Like No Other

A year like no other, keeping the promise of racial justice, and enjoying productive laziness.

Victor Saad

Founder

Welcome to issue No. 29 of Work Different — a weekly summary of the top articles focused on workplace culture and career development.

On A Year Like No Other

For everyone around the world, this is truly a year like no other. It began with pro-democracy protests in Hong Kong and wildfires across Australia, then an emerging virus outbreak in Wuhan, which quickly spread around the world, shut down international supply chains, led to mass unemployment, and severely strained healthcare systems everywhere. In the U.S., the murder of George Floyd in May sparked local, national, and international protests for racial justice. Our country also went through an unprecedented election cycle, and now, in December, we’re seeing the first shipments of coronavirus vaccines being administered. Some years are turning points in history, and 2020 is certainly one of those years. In this carefully curated photo series, images from around the world demonstrate the full scope of pain, joy, anger, fear, and loss felt across peoples and nations. I highly recommend taking a good look through these photographs, to appreciate that all of our personal feelings of joy and loss are shared by strangers around the world. And that’s what connects us all to one another. New York Times.

On Keeping the Promise of Racial Justice

Following the nationwide BLM protests in June, many companies expressed statements of solidarity with the movement, pledging to fight discrimination and embrace diversity in their work spaces. Six months later, how can we make sure that our organizations follow through on its promises? How do we press for changes in hiring and promotion practices? 1. Do not expect others to lead this charge. We should not place the burden of change on our teammates of color — Non-Black folks must be willing to hold their companies accountable for their promises of racial equality and education. 2. Find co-conspirators. Find colleagues and leaders who are similarly motivated to make change towards dismantling discriminatory policies. 3. Identify your goals. Take a look at the promises your organization made over the summer and focus on a couple of specific areas. “For example, you might push for the company to commit to interviewing X percent of candidates from underrepresented backgrounds for its job openings and bring in Y number of new hires.” 4. Avoid accusations. When starting these conversations, be clear that you’re not accusing anyone of personal racism but seeking to involve the team in an active solution. If some people express resistance, try to understand what underlies their resistance to change. 5. Take courage. Making any kind of organizational change is difficult. Dismantling systems of racism and discrimination takes time and persistent teamwork. Keep fighting. Harvard Business Review.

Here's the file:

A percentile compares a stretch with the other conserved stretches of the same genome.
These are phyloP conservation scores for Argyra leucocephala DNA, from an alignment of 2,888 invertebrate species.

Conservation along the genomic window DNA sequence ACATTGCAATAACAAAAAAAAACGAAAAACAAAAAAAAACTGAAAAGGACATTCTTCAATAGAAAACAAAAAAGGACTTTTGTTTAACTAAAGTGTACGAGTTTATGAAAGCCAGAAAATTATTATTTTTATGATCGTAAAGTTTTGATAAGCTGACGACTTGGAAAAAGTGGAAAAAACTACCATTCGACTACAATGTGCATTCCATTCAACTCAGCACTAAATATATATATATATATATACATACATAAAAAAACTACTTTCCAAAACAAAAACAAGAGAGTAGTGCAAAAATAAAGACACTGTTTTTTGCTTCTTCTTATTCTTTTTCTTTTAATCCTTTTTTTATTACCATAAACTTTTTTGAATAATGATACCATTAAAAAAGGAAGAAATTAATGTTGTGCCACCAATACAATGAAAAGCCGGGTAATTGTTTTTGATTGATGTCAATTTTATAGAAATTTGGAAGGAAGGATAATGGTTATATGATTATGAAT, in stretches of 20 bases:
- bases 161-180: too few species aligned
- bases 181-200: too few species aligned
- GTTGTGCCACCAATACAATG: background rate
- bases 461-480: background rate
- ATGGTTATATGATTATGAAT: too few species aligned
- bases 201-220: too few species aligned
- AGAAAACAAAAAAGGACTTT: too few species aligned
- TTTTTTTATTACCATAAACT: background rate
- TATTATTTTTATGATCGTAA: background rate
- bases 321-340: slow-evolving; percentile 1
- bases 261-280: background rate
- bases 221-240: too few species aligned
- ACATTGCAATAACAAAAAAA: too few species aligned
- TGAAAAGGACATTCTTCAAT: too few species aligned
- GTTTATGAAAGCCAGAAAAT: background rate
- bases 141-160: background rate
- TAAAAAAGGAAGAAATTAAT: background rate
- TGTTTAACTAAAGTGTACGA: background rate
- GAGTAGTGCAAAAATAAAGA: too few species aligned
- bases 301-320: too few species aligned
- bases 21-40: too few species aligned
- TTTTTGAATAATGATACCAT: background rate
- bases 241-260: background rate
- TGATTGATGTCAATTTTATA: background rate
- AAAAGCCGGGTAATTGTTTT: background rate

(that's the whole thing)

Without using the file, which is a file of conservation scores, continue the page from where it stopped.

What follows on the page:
On Productive Laziness

No one can be productive all the time. Sometimes being lazy can allow our minds and bodies to recharge so they can be more efficient when we put them back to work. Here are a few tips you might not have considered on the benefits of “slacking off.” 1. Unproductive time helps us manage our stress. Actively taking your mind off of work can be difficult to do, but it is needed to relieve our stress. 2. Lazy time encourages diffuse thinking. Our mind has two modes of thinking: the diffuse mode and the focused mode. “We need to maintain constant oscillation between the two modes in order to be our most creative and productive.” 3. Laziness can be a helpful symptom. If you’re feeling unusually unmotivated, it might mean that your mind and body is trying to convey something to you. Pay attention to it. “When manipulated as a tool—with caution, control, but no unnecessary shame—laziness can be used to be more productive and more relaxed over the long run. Being lazy can lead to smarter decisions, innovative solutions, and better mental health.” Ness Labs.

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posted by

Victor Saad

Founder

I’m an author, educator, and community builder living in Chicago. I started Experience Institute, an organization helping college students and career professionals learn and grow through short-term, real-world experiences.

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